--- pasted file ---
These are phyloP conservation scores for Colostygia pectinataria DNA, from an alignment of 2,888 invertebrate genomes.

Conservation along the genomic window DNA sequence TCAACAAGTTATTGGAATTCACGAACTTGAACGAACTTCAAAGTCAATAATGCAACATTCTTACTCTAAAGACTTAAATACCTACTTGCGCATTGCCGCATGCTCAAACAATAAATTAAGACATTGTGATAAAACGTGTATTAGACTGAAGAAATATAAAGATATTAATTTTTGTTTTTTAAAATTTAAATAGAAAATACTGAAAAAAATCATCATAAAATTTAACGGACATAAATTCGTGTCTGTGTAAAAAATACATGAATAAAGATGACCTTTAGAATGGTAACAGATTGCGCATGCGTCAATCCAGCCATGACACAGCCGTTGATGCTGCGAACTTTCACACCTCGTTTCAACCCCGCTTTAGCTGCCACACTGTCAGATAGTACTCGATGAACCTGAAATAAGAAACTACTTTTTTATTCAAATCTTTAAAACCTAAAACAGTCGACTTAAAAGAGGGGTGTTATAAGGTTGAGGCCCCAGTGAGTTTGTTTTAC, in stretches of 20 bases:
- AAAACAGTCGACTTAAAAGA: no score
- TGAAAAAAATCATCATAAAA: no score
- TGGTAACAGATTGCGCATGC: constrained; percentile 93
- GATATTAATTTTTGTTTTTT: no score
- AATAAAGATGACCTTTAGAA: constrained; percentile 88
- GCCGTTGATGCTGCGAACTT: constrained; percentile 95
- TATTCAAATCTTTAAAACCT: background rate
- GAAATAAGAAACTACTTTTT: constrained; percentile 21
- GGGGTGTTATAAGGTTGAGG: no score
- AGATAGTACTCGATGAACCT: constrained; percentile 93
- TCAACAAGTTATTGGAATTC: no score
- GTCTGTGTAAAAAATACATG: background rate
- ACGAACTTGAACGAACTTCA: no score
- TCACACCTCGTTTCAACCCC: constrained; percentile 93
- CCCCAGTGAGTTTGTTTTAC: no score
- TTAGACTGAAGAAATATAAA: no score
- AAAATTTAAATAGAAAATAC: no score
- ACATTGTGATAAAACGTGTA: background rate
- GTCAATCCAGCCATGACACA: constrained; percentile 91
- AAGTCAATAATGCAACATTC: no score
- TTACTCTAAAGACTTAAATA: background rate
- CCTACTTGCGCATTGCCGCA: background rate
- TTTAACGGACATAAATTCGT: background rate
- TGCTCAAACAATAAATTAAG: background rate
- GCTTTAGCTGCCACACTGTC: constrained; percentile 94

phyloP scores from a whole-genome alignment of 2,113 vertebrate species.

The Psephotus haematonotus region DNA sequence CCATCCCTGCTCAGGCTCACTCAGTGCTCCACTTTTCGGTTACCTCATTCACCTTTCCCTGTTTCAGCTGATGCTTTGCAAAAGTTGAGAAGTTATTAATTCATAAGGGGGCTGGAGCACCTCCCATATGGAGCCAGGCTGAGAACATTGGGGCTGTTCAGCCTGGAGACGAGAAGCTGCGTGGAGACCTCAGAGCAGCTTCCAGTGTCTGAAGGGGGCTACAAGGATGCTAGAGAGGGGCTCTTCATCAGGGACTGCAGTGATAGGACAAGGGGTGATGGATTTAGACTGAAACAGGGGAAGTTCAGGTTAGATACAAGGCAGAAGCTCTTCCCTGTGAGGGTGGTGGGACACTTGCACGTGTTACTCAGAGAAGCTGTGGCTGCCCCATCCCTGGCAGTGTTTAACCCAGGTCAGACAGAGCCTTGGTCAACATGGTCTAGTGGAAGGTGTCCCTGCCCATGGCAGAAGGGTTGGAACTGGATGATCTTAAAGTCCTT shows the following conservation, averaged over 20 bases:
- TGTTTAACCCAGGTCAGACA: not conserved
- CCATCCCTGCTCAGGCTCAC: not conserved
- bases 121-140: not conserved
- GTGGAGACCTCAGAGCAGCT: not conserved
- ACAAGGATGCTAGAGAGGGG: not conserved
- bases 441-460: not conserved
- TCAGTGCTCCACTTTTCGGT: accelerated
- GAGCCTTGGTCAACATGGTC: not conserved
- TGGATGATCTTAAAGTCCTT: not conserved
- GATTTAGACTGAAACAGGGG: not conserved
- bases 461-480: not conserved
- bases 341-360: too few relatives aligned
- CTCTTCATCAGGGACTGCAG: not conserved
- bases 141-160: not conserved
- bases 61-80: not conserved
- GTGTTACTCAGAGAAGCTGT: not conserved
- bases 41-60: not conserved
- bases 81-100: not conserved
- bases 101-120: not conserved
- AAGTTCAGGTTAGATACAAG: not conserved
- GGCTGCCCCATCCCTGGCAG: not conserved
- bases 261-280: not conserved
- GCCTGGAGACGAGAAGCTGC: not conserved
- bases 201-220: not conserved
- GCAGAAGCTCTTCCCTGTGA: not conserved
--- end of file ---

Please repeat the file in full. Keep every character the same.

These are phyloP conservation scores for Colostygia pectinataria DNA, from an alignment of 2,888 invertebrate genomes.

Conservation along the genomic window DNA sequence TCAACAAGTTATTGGAATTCACGAACTTGAACGAACTTCAAAGTCAATAATGCAACATTCTTACTCTAAAGACTTAAATACCTACTTGCGCATTGCCGCATGCTCAAACAATAAATTAAGACATTGTGATAAAACGTGTATTAGACTGAAGAAATATAAAGATATTAATTTTTGTTTTTTAAAATTTAAATAGAAAATACTGAAAAAAATCATCATAAAATTTAACGGACATAAATTCGTGTCTGTGTAAAAAATACATGAATAAAGATGACCTTTAGAATGGTAACAGATTGCGCATGCGTCAATCCAGCCATGACACAGCCGTTGATGCTGCGAACTTTCACACCTCGTTTCAACCCCGCTTTAGCTGCCACACTGTCAGATAGTACTCGATGAACCTGAAATAAGAAACTACTTTTTTATTCAAATCTTTAAAACCTAAAACAGTCGACTTAAAAGAGGGGTGTTATAAGGTTGAGGCCCCAGTGAGTTTGTTTTAC, in stretches of 20 bases:
- AAAACAGTCGACTTAAAAGA: no score
- TGAAAAAAATCATCATAAAA: no score
- TGGTAACAGATTGCGCATGC: constrained; percentile 93
- GATATTAATTTTTGTTTTTT: no score
- AATAAAGATGACCTTTAGAA: constrained; percentile 88
- GCCGTTGATGCTGCGAACTT: constrained; percentile 95
- TATTCAAATCTTTAAAACCT: background rate
- GAAATAAGAAACTACTTTTT: constrained; percentile 21
- GGGGTGTTATAAGGTTGAGG: no score
- AGATAGTACTCGATGAACCT: constrained; percentile 93
- TCAACAAGTTATTGGAATTC: no score
- GTCTGTGTAAAAAATACATG: background rate
- ACGAACTTGAACGAACTTCA: no score
- TCACACCTCGTTTCAACCCC: constrained; percentile 93
- CCCCAGTGAGTTTGTTTTAC: no score
- TTAGACTGAAGAAATATAAA: no score
- AAAATTTAAATAGAAAATAC: no score
- ACATTGTGATAAAACGTGTA: background rate
- GTCAATCCAGCCATGACACA: constrained; percentile 91
- AAGTCAATAATGCAACATTC: no score
- TTACTCTAAAGACTTAAATA: background rate
- CCTACTTGCGCATTGCCGCA: background rate
- TTTAACGGACATAAATTCGT: background rate
- TGCTCAAACAATAAATTAAG: background rate
- GCTTTAGCTGCCACACTGTC: constrained; percentile 94

phyloP scores from a whole-genome alignment of 2,113 vertebrate species.

The Psephotus haematonotus region DNA sequence CCATCCCTGCTCAGGCTCACTCAGTGCTCCACTTTTCGGTTACCTCATTCACCTTTCCCTGTTTCAGCTGATGCTTTGCAAAAGTTGAGAAGTTATTAATTCATAAGGGGGCTGGAGCACCTCCCATATGGAGCCAGGCTGAGAACATTGGGGCTGTTCAGCCTGGAGACGAGAAGCTGCGTGGAGACCTCAGAGCAGCTTCCAGTGTCTGAAGGGGGCTACAAGGATGCTAGAGAGGGGCTCTTCATCAGGGACTGCAGTGATAGGACAAGGGGTGATGGATTTAGACTGAAACAGGGGAAGTTCAGGTTAGATACAAGGCAGAAGCTCTTCCCTGTGAGGGTGGTGGGACACTTGCACGTGTTACTCAGAGAAGCTGTGGCTGCCCCATCCCTGGCAGTGTTTAACCCAGGTCAGACAGAGCCTTGGTCAACATGGTCTAGTGGAAGGTGTCCCTGCCCATGGCAGAAGGGTTGGAACTGGATGATCTTAAAGTCCTT shows the following conservation, averaged over 20 bases:
- TGTTTAACCCAGGTCAGACA: not conserved
- CCATCCCTGCTCAGGCTCAC: not conserved
- bases 121-140: not conserved
- GTGGAGACCTCAGAGCAGCT: not conserved
- ACAAGGATGCTAGAGAGGGG: not conserved
- bases 441-460: not conserved
- TCAGTGCTCCACTTTTCGGT: accelerated
- GAGCCTTGGTCAACATGGTC: not conserved
- TGGATGATCTTAAAGTCCTT: not conserved
- GATTTAGACTGAAACAGGGG: not conserved
- bases 461-480: not conserved
- bases 341-360: too few relatives aligned
- CTCTTCATCAGGGACTGCAG: not conserved
- bases 141-160: not conserved
- bases 61-80: not conserved
- GTGTTACTCAGAGAAGCTGT: not conserved
- bases 41-60: not conserved
- bases 81-100: not conserved
- bases 101-120: not conserved
- AAGTTCAGGTTAGATACAAG: not conserved
- GGCTGCCCCATCCCTGGCAG: not conserved
- bases 261-280: not conserved
- GCCTGGAGACGAGAAGCTGC: not conserved
- bases 201-220: not conserved
- GCAGAAGCTCTTCCCTGTGA: not conserved